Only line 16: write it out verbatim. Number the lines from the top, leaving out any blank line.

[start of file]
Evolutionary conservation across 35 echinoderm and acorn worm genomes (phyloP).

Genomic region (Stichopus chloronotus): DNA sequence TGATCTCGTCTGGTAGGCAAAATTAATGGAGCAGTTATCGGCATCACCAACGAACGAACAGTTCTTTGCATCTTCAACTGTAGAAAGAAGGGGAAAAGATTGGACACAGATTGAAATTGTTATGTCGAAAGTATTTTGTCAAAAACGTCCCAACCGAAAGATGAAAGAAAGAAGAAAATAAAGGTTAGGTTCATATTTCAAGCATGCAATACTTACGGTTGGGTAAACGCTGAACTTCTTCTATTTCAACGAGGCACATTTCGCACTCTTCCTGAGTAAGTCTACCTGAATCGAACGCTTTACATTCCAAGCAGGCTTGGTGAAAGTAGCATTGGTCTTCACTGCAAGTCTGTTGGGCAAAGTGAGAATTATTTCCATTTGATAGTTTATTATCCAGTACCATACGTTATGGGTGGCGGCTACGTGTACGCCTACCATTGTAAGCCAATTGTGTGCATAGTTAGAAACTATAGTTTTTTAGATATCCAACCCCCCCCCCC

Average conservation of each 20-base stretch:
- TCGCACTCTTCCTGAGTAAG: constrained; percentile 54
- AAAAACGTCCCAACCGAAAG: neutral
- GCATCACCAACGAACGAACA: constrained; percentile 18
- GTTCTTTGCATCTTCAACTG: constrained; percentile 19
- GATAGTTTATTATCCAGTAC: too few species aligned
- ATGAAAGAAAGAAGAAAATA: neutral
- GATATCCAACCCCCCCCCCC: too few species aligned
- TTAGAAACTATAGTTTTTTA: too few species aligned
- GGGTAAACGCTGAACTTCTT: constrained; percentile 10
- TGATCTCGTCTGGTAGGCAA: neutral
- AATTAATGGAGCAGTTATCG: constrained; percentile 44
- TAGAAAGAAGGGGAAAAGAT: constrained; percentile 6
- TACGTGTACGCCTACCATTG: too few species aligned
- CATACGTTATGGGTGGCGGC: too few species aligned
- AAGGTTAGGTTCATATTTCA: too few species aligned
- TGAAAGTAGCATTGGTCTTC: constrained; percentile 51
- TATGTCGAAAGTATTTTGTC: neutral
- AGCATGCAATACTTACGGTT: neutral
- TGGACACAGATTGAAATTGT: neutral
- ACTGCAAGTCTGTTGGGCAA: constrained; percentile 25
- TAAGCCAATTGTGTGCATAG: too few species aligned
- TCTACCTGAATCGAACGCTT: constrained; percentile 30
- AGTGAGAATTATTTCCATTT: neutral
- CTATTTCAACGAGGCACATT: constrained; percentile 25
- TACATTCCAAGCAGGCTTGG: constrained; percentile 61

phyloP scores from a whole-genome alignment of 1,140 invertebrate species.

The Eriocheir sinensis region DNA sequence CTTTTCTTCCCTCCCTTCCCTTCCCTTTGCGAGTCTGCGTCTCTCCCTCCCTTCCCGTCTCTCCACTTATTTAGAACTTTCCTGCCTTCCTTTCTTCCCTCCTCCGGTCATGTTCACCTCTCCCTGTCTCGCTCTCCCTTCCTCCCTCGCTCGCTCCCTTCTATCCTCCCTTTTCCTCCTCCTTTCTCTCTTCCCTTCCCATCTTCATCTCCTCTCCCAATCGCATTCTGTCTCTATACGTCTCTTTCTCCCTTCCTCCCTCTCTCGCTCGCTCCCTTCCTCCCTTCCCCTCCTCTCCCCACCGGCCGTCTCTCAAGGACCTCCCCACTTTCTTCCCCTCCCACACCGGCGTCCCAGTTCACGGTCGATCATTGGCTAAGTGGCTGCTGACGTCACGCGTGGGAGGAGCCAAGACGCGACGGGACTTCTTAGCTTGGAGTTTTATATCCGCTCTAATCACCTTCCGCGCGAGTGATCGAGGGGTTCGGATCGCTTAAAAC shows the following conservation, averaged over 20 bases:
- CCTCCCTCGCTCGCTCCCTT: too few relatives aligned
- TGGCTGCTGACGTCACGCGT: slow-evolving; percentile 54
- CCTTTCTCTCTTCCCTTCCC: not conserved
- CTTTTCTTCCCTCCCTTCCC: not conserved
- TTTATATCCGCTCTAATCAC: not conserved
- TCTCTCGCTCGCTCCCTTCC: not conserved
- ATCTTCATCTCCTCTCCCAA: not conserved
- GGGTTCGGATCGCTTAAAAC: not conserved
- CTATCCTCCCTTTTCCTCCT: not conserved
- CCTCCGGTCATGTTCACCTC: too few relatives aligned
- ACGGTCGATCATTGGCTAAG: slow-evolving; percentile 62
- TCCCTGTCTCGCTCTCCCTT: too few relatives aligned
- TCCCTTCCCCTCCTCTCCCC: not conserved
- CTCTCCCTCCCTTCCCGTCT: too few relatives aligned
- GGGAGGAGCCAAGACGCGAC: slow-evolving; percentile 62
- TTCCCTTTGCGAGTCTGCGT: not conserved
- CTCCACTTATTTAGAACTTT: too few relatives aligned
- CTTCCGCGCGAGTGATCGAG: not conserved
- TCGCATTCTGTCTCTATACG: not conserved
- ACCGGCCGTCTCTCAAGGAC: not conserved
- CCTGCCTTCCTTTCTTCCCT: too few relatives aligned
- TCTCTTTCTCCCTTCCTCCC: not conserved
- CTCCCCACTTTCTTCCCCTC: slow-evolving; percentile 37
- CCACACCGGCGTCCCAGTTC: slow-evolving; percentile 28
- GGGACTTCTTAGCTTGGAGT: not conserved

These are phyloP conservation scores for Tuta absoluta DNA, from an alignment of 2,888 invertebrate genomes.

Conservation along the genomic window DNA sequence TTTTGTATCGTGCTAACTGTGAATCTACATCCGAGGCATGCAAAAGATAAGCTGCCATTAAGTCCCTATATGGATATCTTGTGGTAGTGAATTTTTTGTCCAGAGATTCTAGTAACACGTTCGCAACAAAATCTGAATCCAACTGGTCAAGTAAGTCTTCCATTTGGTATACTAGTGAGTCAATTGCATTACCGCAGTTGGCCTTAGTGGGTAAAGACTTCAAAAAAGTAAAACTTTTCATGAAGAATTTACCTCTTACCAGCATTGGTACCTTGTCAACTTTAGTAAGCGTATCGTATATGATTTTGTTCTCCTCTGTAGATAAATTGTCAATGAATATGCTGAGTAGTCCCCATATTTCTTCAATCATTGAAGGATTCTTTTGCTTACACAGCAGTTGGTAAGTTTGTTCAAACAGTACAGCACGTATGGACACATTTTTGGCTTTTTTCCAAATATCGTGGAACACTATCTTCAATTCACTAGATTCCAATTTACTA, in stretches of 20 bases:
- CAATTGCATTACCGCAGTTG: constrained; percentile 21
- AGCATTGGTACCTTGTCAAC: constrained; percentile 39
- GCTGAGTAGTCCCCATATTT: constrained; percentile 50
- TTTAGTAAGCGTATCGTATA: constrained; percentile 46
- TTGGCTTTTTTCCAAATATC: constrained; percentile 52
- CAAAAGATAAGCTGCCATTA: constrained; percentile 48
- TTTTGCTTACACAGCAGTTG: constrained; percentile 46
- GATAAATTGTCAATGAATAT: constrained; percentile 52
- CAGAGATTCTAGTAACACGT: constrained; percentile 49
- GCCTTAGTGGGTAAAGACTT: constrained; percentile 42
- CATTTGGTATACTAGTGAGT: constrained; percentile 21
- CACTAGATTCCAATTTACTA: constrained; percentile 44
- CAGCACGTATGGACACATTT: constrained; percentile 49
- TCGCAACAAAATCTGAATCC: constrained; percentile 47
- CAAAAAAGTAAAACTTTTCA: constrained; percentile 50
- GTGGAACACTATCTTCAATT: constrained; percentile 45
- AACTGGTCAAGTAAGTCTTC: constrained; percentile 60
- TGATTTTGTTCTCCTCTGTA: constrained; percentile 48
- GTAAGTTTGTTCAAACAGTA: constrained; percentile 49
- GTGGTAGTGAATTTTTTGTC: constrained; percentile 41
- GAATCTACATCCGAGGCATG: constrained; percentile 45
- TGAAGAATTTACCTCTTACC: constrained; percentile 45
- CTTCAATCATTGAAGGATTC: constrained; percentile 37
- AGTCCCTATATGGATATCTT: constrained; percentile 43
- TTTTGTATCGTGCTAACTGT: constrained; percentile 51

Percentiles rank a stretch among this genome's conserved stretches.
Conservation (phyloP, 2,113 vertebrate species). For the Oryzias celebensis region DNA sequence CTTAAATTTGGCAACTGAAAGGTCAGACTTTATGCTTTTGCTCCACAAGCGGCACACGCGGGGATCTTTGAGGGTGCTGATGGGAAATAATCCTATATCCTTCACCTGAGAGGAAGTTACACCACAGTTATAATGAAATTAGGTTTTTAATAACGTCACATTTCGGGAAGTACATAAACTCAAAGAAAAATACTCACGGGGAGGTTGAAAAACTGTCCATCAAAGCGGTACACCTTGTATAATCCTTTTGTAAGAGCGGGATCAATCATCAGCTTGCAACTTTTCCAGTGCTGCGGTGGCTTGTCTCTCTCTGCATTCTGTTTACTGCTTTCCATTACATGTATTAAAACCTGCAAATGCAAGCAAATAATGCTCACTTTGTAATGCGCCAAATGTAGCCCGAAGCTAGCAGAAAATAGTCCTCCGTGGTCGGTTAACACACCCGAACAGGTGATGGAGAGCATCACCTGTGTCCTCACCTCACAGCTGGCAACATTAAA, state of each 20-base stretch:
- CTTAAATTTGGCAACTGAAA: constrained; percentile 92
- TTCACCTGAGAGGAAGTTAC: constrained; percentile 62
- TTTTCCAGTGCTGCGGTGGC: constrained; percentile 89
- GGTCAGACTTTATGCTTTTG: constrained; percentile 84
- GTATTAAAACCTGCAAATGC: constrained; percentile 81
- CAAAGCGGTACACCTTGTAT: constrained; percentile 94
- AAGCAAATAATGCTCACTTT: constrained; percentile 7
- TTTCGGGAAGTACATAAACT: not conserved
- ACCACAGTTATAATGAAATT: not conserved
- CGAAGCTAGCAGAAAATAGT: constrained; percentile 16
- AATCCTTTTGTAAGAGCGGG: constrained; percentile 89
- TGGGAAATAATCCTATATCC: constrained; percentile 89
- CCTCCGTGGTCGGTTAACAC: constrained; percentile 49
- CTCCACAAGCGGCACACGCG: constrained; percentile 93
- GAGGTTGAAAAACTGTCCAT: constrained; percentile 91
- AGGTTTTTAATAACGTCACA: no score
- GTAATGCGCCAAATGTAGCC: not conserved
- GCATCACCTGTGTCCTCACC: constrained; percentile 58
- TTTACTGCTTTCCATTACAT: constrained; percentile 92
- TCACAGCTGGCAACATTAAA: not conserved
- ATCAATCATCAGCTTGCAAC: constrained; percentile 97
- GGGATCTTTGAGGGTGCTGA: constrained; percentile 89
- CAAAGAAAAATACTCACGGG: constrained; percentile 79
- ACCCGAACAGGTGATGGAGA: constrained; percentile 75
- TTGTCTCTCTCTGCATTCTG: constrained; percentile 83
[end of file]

- TACGTGTACGCCTACCATTG: too few species aligned